Decentralized Exchanges (DEXs) use Automated Market Makers (AMM) to execute trades autonomously.
Here the user trades against liquidity pools, which are provided by liquidity Providers (LP). Liquidity pools are primarily in pairs e.g. ETH/USD.
Trading fees generated by the DEX incentivize liquidity providers
Providing liquidity for DEXs is a type of yield farming and some investors see it as more profitable than just buying and holding because LPs receive rewards from trading fees.
However, LPs lose money due to Impermanent Loss (IL).
What is Impermanent Loss?
This occurs when LPs deposit into a liquidity pool and the price of the tokens change.
The larger the change in price of the tokens compared to when they were deposited the larger the loss.
Luke is a liquidity provider who wishes to commit $200 to a liquidity pool that contains ETH/USDC pair.
This is a 50/50 pool which means that both tokens in the pair must be equivalent in value.
If 1 ETH is $100 and 1 USDC is $1 therefore 1 ETH is 100 USDC. Luke will commit his $200 to the pool by 1 ETH/ 100 USDC.
Now there is a total of 10 ETH/10,000 USDC in the pool deposited by other LPs Luke is therefore entitled to 10% of the liquidity pool.
After Luke commits his $200 the price of ETH rallied to $400 this creates a discrepancy in the price of ETH in the pool and the price of ETH in the market (other exchanges). As ETH in the pool is cheaper than ETH in the market.
This creates an arbitrage opportunity, arbitrage traders will add USDC to the pool to get ETH until the ratio reflects the current price of ETH.
Now the ratio between ETH/USDC in the pool has changed and there is now 5 BTC and 2,000 USDC in the pool.
If Luke withdrawal his 10% from the pool he will now get 0.5 BTC and 200 USDC both will give him $400
He made a profit right? Well if Luke had just simply used $100 to buy BTC and USDC and hodl he would have now had $500 in total.
So this difference of $100 is his impermanent loss the opportunity cost of him providing liquidity instead of holding.
Well technically the loss becomes permanent if Luke exits the pool but if he does not withdraw his deposit from the pool, there is a chance that the price of BTC will return back to 100 USDC hence why it is called impermanent loss.
So in other to not end up like Luke in this example and the other 50% of LPs who are losing funds here are ways to avoid and mitigate impermanent loss.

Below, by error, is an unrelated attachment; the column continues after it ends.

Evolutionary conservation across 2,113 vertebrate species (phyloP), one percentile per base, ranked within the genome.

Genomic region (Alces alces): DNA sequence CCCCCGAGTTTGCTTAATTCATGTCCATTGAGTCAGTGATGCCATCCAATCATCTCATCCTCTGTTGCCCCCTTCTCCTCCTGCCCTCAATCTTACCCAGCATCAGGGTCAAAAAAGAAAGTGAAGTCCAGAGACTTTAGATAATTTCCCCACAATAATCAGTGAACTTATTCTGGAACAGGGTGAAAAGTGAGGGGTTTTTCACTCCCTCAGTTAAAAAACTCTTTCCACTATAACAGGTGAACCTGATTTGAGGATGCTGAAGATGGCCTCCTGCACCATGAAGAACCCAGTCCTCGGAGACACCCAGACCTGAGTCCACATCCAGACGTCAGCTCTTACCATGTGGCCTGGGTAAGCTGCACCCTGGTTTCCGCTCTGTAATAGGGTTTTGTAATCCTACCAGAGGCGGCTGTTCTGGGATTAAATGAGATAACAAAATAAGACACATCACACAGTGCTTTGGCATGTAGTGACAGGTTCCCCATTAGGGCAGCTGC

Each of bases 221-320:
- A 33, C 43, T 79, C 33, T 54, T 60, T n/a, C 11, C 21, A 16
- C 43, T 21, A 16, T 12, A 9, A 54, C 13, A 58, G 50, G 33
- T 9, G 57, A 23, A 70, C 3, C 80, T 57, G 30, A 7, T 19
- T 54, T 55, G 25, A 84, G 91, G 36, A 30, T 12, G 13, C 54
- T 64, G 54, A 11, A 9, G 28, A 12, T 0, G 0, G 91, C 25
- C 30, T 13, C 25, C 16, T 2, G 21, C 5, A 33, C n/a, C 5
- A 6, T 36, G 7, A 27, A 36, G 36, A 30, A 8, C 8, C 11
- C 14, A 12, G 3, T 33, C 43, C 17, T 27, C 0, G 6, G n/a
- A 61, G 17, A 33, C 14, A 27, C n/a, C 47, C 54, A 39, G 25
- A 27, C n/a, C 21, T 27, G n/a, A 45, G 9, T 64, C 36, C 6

Provide Liquidity for Stablecoins
Remember in the example change in price (volatility) create arbitrage opportunity so it is wise to provide liquidity for stablecoin pairs where is hardly any price movement which reduces the risk of IL.
Provide liquidity for tokens that move hand-in-hand
One way to mitigate impermanent loss is by providing liquidity for tokens whose price action correlates i.e. they move the same way. This will make it hard for the changes in price to be taken advantage of by arbitragers.
Provide liquidity for one-sided pools
Some protocols like Bancor allow users to provide liquidity for one-sided pools, here a token is not paired with another and they earn fees for the LP for committing his token to the protocol.
But beware of the volatility of that token quick example:
If Luke commits 1 BTC to a protocol that offers a 10% reward in fees annually and 1 BTC is worth $100 all things being equal at the end of the year Luke will have 1.1 BTC worth $110.
But if the price of BTC falls to $50, Luke will still get his 10% reward which will amount to 1.1BTC but will only be worth $55 this is a loss.
Provide liquidity in pools that are not in a 50/50 ratio
Generally, liquidity pools offer a 50/50 ratio as they prioritize creating a balance pool and the chance of impermanent loss is higher with this ratio.
Some DEXs like Balancer allow Liquidity providers to commit their funds to different ratios like 80/20 or 70/30
This way the more volatile of the pair will be in a small ratio helping LP mitigate against IL.
Provide liquidity into reputable DEXs
Apart from impairment loss LPs can also lose funds to malicious actors who pose will pools will high returns also for liquidity providers only to get rug pulled as malicious developers drain the liquidity within the pool causing LP to lose their deposit.
The Bottom Line
All in all, when looking to provide liquidity you should be looking for tokens with low volatility in such a way that in the face of price changes, the trading fees paid to LPs will outweigh the impermanent loss and you will still be in profit.
[Editor’s Note: This article does not represent financial advice. Please do your own research before investing.]
Featured Image Credit: ChainDebrief
Author: Godwin Okhaifo